On My Bookshelf

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This year I challenged each of my students to read 30 books this school year. It started as just a random, incredible high number that I didn’t expect them to reach. I set it purposefully high so that they would keep reaching for it all year. Well, turns out about 30 out of my 110 students actually DID read the full 30 books already – and we still have five weeks left! They have blown me away with their reading.

I have been inspired by them this year and have been working to keep up with their incredible reading pace. In the process, I’ve read a lot of books myself. Some have been better than others, but most of them I’ve really enjoyed. Here are the most recent books to find themselves on my bookshelf:

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The Ballad of Tom Dooley by Sharyn McCrumb – This was a random book I found at the public library. To be honest, I was in a hurry that afternoon because I had both kids with me, and the only reason I grabbed this book was because it takes place in the rural mountains of Tennessee, which is where my Grandma was born and raised. That’s really the only reason I checked this one out. Turns out, it was a great find because the story is actually really interesting. It’s about this very rural community just after the Civil War. The main character is a poor, morally questionable young woman who goes to live her her even poorer cousin and her husband, and it’s about how their lives all cross paths with Tom Dooley, a young, drunk veteran of the war who manages to ruin everything around him. The characters are not lovable – they aren’t even really likeable – but the story is really well told and the plot keeps you interested.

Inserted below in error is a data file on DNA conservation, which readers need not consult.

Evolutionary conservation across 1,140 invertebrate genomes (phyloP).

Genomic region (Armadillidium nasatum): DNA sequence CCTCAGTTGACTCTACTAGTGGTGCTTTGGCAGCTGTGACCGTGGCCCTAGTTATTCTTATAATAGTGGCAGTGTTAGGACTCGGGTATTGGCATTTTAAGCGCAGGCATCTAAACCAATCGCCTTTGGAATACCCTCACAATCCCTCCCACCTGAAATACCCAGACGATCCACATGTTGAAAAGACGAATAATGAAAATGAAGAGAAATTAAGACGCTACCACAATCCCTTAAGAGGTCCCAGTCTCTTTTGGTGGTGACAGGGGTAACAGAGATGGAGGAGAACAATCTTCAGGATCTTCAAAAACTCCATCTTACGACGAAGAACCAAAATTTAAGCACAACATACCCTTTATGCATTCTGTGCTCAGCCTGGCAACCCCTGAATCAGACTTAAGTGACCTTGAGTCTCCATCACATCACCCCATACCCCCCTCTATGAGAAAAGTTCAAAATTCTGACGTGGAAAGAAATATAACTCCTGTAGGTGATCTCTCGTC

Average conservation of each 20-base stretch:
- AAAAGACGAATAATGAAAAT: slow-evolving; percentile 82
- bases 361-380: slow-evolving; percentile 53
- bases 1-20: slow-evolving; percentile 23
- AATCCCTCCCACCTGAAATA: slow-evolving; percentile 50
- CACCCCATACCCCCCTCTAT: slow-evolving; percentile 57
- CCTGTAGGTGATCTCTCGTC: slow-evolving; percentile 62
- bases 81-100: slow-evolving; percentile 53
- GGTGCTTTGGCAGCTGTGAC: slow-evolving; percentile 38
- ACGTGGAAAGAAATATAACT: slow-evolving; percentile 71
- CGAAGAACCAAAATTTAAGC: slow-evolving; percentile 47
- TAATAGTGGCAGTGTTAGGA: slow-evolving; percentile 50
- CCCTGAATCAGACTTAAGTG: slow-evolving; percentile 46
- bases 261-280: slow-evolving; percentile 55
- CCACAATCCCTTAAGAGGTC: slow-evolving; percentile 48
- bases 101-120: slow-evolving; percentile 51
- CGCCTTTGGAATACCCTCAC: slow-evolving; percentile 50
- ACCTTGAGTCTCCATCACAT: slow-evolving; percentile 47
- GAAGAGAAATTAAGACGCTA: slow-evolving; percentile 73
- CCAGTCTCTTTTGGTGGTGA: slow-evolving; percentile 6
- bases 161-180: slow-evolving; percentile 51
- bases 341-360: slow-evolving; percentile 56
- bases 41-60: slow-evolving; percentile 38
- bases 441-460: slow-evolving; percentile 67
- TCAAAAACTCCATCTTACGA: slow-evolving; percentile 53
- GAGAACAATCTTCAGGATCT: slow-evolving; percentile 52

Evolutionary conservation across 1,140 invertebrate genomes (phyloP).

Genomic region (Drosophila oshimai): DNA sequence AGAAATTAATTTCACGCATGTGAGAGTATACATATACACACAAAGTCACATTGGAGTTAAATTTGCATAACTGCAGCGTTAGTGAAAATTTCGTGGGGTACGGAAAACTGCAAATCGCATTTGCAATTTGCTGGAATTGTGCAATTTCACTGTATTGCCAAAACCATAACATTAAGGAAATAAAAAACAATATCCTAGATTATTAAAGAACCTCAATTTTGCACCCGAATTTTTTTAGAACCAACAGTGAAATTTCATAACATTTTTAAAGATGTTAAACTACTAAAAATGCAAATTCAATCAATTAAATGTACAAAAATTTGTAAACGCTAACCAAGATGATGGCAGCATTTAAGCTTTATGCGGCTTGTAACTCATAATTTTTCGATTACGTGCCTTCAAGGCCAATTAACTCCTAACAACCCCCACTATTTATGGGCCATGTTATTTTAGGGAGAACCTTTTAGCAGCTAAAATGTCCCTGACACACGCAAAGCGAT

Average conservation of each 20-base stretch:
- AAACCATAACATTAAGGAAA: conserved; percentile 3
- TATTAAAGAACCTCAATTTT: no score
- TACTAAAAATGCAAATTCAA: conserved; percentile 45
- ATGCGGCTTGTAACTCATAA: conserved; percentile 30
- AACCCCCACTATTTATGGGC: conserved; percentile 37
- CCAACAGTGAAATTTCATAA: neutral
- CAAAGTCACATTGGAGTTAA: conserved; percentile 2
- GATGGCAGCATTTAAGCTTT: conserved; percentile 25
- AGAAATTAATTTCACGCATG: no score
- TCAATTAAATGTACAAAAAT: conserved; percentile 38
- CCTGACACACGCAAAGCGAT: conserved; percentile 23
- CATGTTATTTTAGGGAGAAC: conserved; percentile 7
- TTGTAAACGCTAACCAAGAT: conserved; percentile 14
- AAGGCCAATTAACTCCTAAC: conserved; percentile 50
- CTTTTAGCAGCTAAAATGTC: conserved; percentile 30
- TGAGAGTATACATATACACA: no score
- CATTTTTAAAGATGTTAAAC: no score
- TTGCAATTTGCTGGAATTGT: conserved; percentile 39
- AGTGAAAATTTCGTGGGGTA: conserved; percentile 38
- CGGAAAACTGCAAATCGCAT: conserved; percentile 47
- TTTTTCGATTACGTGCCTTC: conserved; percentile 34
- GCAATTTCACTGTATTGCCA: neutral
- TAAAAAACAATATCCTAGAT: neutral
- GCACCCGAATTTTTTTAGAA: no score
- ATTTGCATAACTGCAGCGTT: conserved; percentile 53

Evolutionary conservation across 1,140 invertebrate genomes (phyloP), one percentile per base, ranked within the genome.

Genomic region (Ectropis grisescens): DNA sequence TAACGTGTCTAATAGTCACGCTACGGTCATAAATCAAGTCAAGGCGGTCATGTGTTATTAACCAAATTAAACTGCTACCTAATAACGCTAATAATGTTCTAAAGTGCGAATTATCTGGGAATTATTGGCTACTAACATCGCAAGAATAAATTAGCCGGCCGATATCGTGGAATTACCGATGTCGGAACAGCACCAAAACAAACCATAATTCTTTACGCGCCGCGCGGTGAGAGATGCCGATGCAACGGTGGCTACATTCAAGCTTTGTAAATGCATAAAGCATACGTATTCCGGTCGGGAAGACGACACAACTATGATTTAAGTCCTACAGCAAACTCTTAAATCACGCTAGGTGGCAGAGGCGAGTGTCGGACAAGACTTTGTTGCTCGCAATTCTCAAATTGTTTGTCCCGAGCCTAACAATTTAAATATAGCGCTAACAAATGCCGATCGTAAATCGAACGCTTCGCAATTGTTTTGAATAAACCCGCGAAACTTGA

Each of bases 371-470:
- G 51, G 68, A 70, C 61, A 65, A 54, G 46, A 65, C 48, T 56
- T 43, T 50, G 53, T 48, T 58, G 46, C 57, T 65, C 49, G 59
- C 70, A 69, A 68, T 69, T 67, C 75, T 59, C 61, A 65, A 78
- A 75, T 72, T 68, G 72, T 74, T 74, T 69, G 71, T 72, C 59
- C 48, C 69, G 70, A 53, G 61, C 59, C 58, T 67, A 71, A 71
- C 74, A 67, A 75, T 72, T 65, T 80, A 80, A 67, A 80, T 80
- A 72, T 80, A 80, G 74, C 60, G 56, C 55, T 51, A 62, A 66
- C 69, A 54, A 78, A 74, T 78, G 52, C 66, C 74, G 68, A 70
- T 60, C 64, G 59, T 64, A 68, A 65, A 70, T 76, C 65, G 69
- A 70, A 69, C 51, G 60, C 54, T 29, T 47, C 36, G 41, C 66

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Nineteen Minutes by Jodi Picoult – This could be the single-most important book I’ve read as a mother and as an educator. It is an incredibly disturbing, powerful, and moving story about a school shooting. I was hesitant to read it at first, being both a teacher and a parent. But what the book focuses on are the choices our children make and how we can help them make better choices. The boy who kills his classmates was viciously bullied for just about his entire life. It was heartbreaking to read for me because the bullying began when he was just a year or two older than Bean, and it touched such a raw nerve with me. It follows the shooter all the way up through school and shows how hurtful and heartbreaking being a teenager can be. As a teacher, it instantly changed the way I managed my classroom. I talked to all of my classes about the book. We had open discussions about bullying and pushing people beyond their limits. In my own home, it made me more aware of not just how my kids will be treated as they grow up, but also how they treat others. I highly recommend this book to anyone who has any kind of interaction with kids – their own, or otherwise.